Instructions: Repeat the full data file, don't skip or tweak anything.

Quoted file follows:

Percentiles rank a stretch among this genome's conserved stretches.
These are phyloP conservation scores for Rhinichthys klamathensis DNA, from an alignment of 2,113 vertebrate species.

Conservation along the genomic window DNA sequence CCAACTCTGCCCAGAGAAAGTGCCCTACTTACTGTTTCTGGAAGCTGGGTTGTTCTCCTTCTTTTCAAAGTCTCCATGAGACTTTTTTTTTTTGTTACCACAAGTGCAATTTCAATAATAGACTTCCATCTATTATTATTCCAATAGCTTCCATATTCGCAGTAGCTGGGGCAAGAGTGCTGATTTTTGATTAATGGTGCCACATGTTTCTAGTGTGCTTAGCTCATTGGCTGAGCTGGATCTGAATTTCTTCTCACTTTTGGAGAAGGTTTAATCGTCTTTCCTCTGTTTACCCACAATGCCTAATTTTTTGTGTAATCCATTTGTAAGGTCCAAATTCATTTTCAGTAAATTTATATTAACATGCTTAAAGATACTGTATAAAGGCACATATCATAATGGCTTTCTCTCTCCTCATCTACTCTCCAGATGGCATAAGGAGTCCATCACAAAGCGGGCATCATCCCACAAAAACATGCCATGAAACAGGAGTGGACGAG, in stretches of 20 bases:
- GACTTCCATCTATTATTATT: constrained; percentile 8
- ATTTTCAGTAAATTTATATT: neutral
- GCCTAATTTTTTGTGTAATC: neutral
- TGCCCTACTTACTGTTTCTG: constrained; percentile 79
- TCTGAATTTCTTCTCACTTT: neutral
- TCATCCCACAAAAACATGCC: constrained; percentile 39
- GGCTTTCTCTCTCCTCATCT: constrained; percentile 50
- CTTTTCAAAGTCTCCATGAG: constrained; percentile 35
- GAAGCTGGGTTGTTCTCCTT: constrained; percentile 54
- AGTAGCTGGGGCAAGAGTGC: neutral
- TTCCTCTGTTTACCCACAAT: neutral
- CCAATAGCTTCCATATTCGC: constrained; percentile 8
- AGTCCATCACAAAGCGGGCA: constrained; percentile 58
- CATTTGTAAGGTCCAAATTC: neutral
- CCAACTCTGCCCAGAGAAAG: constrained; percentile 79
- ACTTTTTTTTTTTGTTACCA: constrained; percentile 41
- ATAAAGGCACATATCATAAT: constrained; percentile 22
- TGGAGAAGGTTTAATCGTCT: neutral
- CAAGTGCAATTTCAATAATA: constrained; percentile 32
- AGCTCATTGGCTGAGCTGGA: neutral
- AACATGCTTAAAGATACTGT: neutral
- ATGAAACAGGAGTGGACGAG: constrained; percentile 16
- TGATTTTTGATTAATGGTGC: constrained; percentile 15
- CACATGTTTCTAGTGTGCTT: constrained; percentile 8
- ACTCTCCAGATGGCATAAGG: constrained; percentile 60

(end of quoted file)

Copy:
Percentiles rank a stretch among this genome's conserved stretches.
These are phyloP conservation scores for Rhinichthys klamathensis DNA, from an alignment of 2,113 vertebrate species.

Conservation along the genomic window DNA sequence CCAACTCTGCCCAGAGAAAGTGCCCTACTTACTGTTTCTGGAAGCTGGGTTGTTCTCCTTCTTTTCAAAGTCTCCATGAGACTTTTTTTTTTTGTTACCACAAGTGCAATTTCAATAATAGACTTCCATCTATTATTATTCCAATAGCTTCCATATTCGCAGTAGCTGGGGCAAGAGTGCTGATTTTTGATTAATGGTGCCACATGTTTCTAGTGTGCTTAGCTCATTGGCTGAGCTGGATCTGAATTTCTTCTCACTTTTGGAGAAGGTTTAATCGTCTTTCCTCTGTTTACCCACAATGCCTAATTTTTTGTGTAATCCATTTGTAAGGTCCAAATTCATTTTCAGTAAATTTATATTAACATGCTTAAAGATACTGTATAAAGGCACATATCATAATGGCTTTCTCTCTCCTCATCTACTCTCCAGATGGCATAAGGAGTCCATCACAAAGCGGGCATCATCCCACAAAAACATGCCATGAAACAGGAGTGGACGAG, in stretches of 20 bases:
- GACTTCCATCTATTATTATT: constrained; percentile 8
- ATTTTCAGTAAATTTATATT: neutral
- GCCTAATTTTTTGTGTAATC: neutral
- TGCCCTACTTACTGTTTCTG: constrained; percentile 79
- TCTGAATTTCTTCTCACTTT: neutral
- TCATCCCACAAAAACATGCC: constrained; percentile 39
- GGCTTTCTCTCTCCTCATCT: constrained; percentile 50
- CTTTTCAAAGTCTCCATGAG: constrained; percentile 35
- GAAGCTGGGTTGTTCTCCTT: constrained; percentile 54
- AGTAGCTGGGGCAAGAGTGC: neutral
- TTCCTCTGTTTACCCACAAT: neutral
- CCAATAGCTTCCATATTCGC: constrained; percentile 8
- AGTCCATCACAAAGCGGGCA: constrained; percentile 58
- CATTTGTAAGGTCCAAATTC: neutral
- CCAACTCTGCCCAGAGAAAG: constrained; percentile 79
- ACTTTTTTTTTTTGTTACCA: constrained; percentile 41
- ATAAAGGCACATATCATAAT: constrained; percentile 22
- TGGAGAAGGTTTAATCGTCT: neutral
- CAAGTGCAATTTCAATAATA: constrained; percentile 32
- AGCTCATTGGCTGAGCTGGA: neutral
- AACATGCTTAAAGATACTGT: neutral
- ATGAAACAGGAGTGGACGAG: constrained; percentile 16
- TGATTTTTGATTAATGGTGC: constrained; percentile 15
- CACATGTTTCTAGTGTGCTT: constrained; percentile 8
- ACTCTCCAGATGGCATAAGG: constrained; percentile 60